In preparation for his role as The Joker, Heath Ledger hid away in a motel room for about six weeks. During this extended stay of seclusion, Ledger delved deep into the psychology of the character. He devoted himself to developing The Joker's every tic, namely the voice and that sadistic-sounding laugh (for the voice, Ledger's goal was to create a tone that didn't echo the work Jack Nicholson did in his 1989 performance as the Joker). Ledger's interpretation of The Joker's appearance was primarily based on the chaotic, disheveled look of punk rocker Sid Vicious combined with the psychotic mannerisms of Malcolm McDowell's character, Alex De Large, from A Clockwork Orange (1971). Ledger also designed the Joker make-up himself, using white clown makeup and cosmetics from a drugstore, reasoning that since the Joker himself would design and apply it, Ledger should do so as well. Once his design was approved, the makeup team was responsible for replicating the look each day for filming. He also came up with the idea that the Joker should have white makeup on his hands, implying that the Joker would have applied his facial makeup himself and gotten his hands dirty in the process.
In one draft of the script, a reference to Robin being related to Rachel Dawes was considered. The character of Dick Grayson was not explicitly mentioned, however Rachel Dawes is revealed as being a relative of the Grayson family. Christopher Nolan had it removed because he didn't want to build hopes up about the Robin character appearing in a future film.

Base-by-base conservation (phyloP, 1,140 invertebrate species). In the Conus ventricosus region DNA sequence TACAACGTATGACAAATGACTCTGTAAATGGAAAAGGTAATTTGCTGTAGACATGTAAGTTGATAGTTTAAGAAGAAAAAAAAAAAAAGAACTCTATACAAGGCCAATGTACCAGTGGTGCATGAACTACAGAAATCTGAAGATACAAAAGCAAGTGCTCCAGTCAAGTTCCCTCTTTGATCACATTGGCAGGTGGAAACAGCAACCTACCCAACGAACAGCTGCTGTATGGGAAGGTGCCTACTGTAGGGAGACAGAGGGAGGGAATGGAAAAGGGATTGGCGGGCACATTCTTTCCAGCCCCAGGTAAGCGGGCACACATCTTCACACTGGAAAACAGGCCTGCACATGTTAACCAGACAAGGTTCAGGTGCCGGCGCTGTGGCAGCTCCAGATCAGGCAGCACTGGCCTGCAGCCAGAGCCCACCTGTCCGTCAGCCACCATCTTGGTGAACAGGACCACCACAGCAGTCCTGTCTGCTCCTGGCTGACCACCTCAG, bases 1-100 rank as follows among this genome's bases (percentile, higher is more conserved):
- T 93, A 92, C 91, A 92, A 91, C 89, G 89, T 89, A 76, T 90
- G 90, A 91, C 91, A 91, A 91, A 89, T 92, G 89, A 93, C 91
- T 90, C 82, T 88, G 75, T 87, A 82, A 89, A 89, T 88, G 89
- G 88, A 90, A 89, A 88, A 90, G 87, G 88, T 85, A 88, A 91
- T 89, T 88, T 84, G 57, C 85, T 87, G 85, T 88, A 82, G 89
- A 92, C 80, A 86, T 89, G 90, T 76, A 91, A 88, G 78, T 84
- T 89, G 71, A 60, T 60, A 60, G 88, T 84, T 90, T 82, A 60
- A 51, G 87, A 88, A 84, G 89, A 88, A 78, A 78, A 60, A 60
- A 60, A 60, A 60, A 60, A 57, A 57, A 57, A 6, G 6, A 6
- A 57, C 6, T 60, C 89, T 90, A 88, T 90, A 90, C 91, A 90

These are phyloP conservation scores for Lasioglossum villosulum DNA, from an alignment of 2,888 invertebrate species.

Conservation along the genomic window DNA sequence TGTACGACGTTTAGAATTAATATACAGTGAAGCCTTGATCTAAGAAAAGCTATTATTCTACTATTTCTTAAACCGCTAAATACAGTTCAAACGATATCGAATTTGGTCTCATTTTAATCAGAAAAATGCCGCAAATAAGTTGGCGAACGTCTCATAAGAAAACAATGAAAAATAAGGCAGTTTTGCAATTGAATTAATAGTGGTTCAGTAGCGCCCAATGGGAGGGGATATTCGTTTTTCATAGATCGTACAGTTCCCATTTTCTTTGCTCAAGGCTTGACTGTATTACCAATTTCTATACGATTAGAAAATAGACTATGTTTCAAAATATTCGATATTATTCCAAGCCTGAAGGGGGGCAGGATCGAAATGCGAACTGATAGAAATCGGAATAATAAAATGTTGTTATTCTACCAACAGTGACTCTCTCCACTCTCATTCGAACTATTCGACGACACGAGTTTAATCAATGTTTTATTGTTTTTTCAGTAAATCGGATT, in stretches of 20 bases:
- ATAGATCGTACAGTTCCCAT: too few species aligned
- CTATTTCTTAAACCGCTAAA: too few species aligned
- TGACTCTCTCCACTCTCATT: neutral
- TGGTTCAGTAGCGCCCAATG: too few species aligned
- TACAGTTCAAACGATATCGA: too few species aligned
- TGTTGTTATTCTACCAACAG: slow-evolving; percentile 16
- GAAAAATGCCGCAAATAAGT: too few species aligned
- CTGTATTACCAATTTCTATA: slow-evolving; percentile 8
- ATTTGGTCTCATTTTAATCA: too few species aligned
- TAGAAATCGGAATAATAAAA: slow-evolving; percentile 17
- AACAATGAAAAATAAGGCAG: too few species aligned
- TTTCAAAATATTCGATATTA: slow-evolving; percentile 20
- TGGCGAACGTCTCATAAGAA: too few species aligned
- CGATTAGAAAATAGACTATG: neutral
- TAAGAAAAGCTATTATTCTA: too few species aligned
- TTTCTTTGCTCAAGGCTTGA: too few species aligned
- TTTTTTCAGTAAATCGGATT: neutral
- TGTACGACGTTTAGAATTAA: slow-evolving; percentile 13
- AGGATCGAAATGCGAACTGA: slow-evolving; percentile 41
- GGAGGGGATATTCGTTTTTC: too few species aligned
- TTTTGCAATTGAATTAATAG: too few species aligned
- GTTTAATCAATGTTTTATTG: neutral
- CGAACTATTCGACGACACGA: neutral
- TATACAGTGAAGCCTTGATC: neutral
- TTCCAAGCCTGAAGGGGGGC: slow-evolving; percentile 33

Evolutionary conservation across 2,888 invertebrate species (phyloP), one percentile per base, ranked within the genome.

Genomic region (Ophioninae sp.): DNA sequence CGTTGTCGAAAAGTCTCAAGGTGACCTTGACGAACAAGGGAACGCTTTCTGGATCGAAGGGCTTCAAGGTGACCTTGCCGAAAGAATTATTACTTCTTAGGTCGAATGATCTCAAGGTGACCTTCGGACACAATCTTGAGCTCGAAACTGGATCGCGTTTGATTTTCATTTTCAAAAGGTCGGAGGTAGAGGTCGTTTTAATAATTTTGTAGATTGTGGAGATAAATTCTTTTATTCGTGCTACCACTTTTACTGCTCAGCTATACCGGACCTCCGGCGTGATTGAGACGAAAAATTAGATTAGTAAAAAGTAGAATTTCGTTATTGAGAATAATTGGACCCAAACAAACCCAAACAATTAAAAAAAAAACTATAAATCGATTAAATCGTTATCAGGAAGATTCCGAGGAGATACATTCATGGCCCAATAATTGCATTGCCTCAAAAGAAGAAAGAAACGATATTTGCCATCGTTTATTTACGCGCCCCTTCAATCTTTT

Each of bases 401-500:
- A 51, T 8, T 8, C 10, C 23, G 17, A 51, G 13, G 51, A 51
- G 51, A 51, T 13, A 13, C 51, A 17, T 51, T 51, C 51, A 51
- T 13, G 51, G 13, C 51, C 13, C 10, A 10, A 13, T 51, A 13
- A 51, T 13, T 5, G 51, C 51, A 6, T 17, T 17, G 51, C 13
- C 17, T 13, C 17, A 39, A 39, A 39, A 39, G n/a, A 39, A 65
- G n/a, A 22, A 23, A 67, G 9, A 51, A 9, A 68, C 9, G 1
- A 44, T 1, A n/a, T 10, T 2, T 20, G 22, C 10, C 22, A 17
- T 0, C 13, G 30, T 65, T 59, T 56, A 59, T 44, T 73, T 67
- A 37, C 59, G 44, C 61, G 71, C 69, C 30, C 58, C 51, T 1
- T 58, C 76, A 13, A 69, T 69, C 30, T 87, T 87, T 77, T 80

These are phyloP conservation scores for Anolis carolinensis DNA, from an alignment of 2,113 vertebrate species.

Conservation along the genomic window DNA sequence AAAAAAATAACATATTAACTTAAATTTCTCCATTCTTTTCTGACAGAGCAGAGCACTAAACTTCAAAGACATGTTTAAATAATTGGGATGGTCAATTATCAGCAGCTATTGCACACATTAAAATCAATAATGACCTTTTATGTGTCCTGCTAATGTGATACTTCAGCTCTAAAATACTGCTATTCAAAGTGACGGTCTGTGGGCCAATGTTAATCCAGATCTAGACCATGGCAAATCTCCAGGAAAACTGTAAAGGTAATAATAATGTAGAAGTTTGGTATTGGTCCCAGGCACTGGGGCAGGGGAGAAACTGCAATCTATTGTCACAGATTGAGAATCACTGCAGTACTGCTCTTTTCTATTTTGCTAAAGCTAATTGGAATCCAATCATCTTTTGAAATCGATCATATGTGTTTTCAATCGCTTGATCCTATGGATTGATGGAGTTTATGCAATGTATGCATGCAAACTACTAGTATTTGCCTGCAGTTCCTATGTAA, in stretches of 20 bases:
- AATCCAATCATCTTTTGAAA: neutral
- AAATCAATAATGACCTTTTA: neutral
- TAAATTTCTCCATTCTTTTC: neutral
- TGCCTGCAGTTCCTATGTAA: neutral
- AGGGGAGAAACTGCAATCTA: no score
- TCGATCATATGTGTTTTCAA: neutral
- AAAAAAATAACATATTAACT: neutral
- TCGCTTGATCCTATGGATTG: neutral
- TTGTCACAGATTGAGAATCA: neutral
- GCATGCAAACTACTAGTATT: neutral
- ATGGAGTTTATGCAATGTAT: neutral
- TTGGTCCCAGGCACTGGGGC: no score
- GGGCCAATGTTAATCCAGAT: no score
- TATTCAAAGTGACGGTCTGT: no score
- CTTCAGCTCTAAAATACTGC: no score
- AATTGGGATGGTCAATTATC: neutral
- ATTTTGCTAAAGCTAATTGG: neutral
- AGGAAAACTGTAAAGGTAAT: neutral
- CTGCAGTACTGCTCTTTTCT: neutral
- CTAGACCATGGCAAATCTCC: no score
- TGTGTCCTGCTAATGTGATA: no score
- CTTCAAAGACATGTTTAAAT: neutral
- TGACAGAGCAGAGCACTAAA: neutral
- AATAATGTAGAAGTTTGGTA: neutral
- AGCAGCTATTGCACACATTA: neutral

While filming the chase scene with the Joker and the SWAT vans, one of only four IMAX cameras in the world at that time was destroyed.
When Harvey Dent disarms the witness in court, he removes the magazine from the stock and holds it in his small finger. This is actually the correct procedure for emergency reloads and correcting malfunctions.
The first comic book movie to ever win an Oscar for achievement in acting, specifically to Heath Ledger (posthumously) for his supporting role as The Joker.
Aaron Eckhart described his portrayal of Harvey Dent as simultaneously coming from and being apart from the same world as Batman (Dent is the white knight of Gotham, as opposed to the Dark Knight). His challenge was "looking for the similarities and the tension between the two; to find what's similar to Batman and then what's opposite to him." Eckhart prepared for his role by studying split personalities.
The bus crashing backwards into the bank in the opening sequence was much harder to pull off than was anticipated. The bus had to be taken apart and reassembled inside the building (a disused post office), concealed behind a large false wall, and then propelled backwards with an air cannon.
The Joker's distinctive tongue flip grew out of Heath Ledger's own habit of doing that.
Jerry Robinson, one of the original creators of the Joker back in 1940, was hired as a consultant on the film (the Joker is to be portrayed according to his first two appearances in the comics, which Robinson was involved in). His "Batman" co-creator Bob Kane had earlier been hired as a consultant for Batman (1989).
That's all! Is there anything that you felt should have been in this list? Let me know in the comments! Stay tuned for facts on The Dark Knight Rises!